I am addicted to my bloglines account, watch youtube, and love wikipedia.

BUT I was just reading this article by Nicholas Lemann from the New Yorker called Amateur Hour.

And while the New Yorker is soooo old school media and the article is so three months ago I am trying to work on ideas for a class that I am teaching today about how to evaluate information on the web.

So, in addition to the million thoughts that came to my mind, you see I am such a quick thinker (insert sarcastic emoticon here), and I'm so hip (ibid) I even have my own blog... I did a little experiment.

I checked the front pages of three well known news outlets/aggregators and here is what I came up with:

The New York Times
Oh My News

Now we know about the NY Times. Stuffy journalists, old school media, The Gray Lady

Ok, so who or what is Oh My News? Well according to it's Oh My News About Us page there's a President and CEO, a Senior Editor, a U.S. editor and untold numbers of citizen reports who work by a code of ethics.

So they're similar to actual reporters or journalists except they don't get paid and they may or may not be trained journalists.

So this is democracy, you don't have to go to school for it or get paid for it. But you still have to submit to "editorial authority". And unlike
an actual reporter you have no recourse to challenge the editorial authority. Pretty democratic.

Finally, let's take a look at This is how describes itself: "Digg is all about user powered content. Every article on digg is submitted and voted on by the digg community. Share, discover, bookmark, and promote the news that's important to you!"

What's on today? The day after a major election, a change of power in our government and the dumping of the defense secretary... Well, let's see. Hmmm... South Park - Cartman continues his quest for the Nintendo Wii. The future of gaming. Interesting...

But the thing that makes me most uncomfortable is that when I first looked this morning the first article I found referring to the elections was a link to a video from youtube satirizing mid-term elections from Jon Stewart. Which, don't get me wrong, is funny. However, slightly inaccurate considering the mid term elections this time were incredibly important, hotly contested and swept out many, many incumbents. So, if you were to get your news only from what conclusions would you draw about what's going on in the world?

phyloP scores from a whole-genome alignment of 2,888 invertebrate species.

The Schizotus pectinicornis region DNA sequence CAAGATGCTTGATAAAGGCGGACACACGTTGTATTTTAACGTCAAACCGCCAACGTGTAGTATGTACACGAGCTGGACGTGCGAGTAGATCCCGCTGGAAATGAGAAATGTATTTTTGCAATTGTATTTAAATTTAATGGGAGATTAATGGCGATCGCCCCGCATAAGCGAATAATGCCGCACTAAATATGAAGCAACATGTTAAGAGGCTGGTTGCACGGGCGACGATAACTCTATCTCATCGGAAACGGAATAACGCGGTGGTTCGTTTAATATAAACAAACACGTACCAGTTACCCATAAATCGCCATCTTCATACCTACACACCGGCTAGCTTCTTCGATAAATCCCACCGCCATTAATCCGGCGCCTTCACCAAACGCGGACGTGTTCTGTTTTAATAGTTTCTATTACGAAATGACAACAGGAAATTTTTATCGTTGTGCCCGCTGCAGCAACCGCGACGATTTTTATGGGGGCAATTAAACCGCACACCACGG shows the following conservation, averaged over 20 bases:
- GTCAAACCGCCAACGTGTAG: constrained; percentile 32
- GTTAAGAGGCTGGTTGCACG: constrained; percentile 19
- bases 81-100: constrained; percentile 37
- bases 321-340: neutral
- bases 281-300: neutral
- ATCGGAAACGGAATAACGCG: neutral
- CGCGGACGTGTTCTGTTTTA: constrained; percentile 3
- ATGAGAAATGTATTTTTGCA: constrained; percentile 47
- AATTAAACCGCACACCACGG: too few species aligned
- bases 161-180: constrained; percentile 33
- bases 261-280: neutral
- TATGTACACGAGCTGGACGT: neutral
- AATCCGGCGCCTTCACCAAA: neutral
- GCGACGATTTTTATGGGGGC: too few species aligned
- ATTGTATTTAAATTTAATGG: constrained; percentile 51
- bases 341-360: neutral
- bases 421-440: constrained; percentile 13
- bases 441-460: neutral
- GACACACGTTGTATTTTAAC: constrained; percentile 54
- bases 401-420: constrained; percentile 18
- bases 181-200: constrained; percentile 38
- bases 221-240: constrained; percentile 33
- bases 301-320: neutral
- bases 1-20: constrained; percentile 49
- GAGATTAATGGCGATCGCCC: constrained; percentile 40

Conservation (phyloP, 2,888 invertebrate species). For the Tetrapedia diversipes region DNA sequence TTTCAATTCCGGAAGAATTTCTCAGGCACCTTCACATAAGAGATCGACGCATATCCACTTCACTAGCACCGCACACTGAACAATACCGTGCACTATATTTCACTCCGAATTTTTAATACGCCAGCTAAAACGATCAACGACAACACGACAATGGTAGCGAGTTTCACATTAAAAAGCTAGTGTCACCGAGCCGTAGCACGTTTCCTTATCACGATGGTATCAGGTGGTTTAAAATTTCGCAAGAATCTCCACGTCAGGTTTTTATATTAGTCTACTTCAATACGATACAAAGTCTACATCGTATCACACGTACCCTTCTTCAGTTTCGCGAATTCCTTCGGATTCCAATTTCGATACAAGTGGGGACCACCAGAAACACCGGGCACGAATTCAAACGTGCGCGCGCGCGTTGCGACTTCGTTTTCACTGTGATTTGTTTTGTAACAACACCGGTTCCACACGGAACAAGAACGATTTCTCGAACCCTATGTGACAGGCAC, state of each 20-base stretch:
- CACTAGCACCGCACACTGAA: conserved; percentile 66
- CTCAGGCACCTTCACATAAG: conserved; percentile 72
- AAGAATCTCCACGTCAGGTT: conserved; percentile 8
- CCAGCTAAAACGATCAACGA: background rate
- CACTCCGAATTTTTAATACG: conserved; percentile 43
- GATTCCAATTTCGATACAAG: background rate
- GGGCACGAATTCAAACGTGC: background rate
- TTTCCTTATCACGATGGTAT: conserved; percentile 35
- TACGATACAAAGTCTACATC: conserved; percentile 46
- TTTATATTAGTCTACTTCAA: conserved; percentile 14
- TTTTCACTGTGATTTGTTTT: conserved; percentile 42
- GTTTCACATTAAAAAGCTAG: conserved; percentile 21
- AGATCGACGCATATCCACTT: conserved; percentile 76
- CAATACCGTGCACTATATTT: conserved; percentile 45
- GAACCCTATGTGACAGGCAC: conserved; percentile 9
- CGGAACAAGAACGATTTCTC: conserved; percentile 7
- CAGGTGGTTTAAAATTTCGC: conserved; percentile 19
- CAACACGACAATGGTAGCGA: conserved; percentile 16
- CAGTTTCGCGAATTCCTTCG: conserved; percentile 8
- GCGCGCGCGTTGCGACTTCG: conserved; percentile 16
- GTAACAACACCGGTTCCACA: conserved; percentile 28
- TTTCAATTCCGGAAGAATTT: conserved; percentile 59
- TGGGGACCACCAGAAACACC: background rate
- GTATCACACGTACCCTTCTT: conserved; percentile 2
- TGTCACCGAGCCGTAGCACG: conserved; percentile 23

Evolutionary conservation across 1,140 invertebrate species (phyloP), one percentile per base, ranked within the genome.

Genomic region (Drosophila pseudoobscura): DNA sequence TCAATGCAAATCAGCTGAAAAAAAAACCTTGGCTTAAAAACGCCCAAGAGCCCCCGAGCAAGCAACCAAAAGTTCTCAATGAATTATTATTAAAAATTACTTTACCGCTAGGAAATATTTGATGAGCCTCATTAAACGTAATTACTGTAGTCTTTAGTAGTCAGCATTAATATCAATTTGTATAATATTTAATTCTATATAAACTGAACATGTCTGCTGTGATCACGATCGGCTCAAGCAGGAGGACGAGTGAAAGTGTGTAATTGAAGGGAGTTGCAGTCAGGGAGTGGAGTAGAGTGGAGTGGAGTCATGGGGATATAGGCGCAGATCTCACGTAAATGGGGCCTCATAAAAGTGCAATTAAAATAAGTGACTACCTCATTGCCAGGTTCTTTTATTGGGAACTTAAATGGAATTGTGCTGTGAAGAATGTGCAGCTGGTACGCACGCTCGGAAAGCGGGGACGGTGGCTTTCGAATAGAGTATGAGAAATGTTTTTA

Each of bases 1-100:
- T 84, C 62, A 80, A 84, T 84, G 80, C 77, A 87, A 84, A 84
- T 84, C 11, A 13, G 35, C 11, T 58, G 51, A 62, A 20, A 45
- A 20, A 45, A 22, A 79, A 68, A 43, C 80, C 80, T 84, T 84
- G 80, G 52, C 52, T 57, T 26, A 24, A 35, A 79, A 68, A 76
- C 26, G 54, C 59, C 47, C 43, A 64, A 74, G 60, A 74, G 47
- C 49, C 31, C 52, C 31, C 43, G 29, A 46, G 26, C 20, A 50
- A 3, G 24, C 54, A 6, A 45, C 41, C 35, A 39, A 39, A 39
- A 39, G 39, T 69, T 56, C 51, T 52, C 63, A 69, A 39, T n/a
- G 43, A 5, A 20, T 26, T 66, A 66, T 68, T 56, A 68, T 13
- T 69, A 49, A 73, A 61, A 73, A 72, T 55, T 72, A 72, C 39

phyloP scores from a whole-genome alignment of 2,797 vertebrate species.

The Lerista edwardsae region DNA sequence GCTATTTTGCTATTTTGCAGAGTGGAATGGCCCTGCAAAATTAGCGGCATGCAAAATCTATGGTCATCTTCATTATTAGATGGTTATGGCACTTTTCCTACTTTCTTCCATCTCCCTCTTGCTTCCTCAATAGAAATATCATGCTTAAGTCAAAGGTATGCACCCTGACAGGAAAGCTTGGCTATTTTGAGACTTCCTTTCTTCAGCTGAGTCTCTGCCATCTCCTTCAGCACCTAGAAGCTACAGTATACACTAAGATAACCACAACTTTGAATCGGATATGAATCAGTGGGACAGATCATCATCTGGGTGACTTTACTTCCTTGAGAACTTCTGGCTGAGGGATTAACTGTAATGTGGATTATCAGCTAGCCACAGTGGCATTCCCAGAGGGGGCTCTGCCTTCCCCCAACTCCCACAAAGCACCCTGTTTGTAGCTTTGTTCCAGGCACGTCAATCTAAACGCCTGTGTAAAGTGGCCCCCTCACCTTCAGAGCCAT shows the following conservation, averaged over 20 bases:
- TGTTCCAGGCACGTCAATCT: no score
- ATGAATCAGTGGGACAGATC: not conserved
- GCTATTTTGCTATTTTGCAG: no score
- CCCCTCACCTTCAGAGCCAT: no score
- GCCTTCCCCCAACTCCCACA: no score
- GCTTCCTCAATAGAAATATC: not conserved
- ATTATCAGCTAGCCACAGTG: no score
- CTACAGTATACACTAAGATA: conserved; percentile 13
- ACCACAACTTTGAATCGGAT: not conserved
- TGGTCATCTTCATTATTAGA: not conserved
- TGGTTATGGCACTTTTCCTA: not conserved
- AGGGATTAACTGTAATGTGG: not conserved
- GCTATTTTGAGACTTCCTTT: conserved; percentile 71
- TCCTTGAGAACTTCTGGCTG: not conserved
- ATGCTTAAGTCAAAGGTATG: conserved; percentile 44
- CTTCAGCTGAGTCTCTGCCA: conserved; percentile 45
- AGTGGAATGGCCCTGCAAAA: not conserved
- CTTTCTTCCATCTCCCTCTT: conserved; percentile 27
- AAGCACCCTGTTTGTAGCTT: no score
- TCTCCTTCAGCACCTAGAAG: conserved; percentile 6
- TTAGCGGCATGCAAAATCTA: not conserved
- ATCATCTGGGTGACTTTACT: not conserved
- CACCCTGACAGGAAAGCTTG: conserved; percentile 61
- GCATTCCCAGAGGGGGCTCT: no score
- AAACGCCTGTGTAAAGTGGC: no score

Seeing as we're getting our information from so many different sources, how can we make informed decisions about what we read?

Here are two ideas:

1. Get your news from a few different trusted news sources. Given the number of news sources, this can be overwhelming so I use a news reader or aggrigator to put it all in one place. See: my bloglines account


2. Apply consistent criteria to all information. How do we do this? Well I'm gonna show you...

So, what's my conclusion about all of this? Sure there's great new media-- I'm all jigg-y (insert old person using new slang emoticon here) with great new media-- slashdot and youtube, and great old media (I love the NYTimes book review section no matter how pretentious! And there is also old crap and newer crap. The only thing that can help you filter all of this information is by using your smarts, keeping an open mind and applying consistent standards to all information no matter how you ingest it!

My next post-- truthiness.

I do hope Cartman gets his wii....

Tuesday, November 07, 2006

Election Day!

The Book Meadow
It's election day. We get a chance to change the future. Max, Lisa and I will be going to vote together, The Levheim voting block! Even thought Max is only 5, he has come with either Lisa or I to vote in every election since his birth. When Lisa took him to vote in the primary in September he wanted to set up a voting booth of his own when he got home. He got a ballot and voted for everyone so that none of the circles would be blank, we tried to explain that this strategy might be problematic in an actual voting situation, but he'd rather be symmetrical than vote strategically. Who can blame him, he's 5! Happy voting.

Friday, October 27, 2006 conference

The Book Meadow
To see some of the cool things that I learned about, check out my bookmarks about this conference

Dartmouth October Conference-- Cool Tools and New Technologies

The Book Meadow

I am sitting at the Dartmouth biomedical library Cool Tools and New Technologies conference. It's very fun, and I love talking about, Second Life, blogging, RSS, podcasting, etc. BUT Roy Tennant is talking about using Second Life for meeting our users where they are. I'm not sure if it makes sense to follow our users everywhere just because we can. I mean we know they go to keg parties, but we're not going to follow them there to offer reference services. Are we?

Other thoughts-- Meredith Farkas idea: Using wiki as an internal tool for communication, use: bad behavior plugin—looks at the behavior of the poster and decides if it’s a spambot or a person.

Batteries running low, more later. But just a thought-- if RSS feeds are supposed to make our lives so simple, why do people read so many of them?!

Tuesday, October 17, 2006

The Book Meadow

The Book Meadow
Now reading...

I am currently reading White Teeth by Zadie Smith. I'm just beginning and I think it's a big chunk read. What I mean by that is it is best read when you have a big chunk of time so as not to destroy the narrative flow. And the flow is beautiful.

Welcome to the Meadow

Remember the old Bloom County cartoons where Milo, Opus and Cutter John used to sit around, stare up at the clouds and think about important issues, such as... "Just what are pear pimples for hairy fishnuts anyway?!" (see explanation: Bloom County comic . Well I thought I'd like to blog about the books I'm reading and hear about what other people are reading too, in the same 'easy as a summer day' way that I imagine Milo and Opus talked about things. I look forward to posting, and reading posts from other readers. Thanks, Deb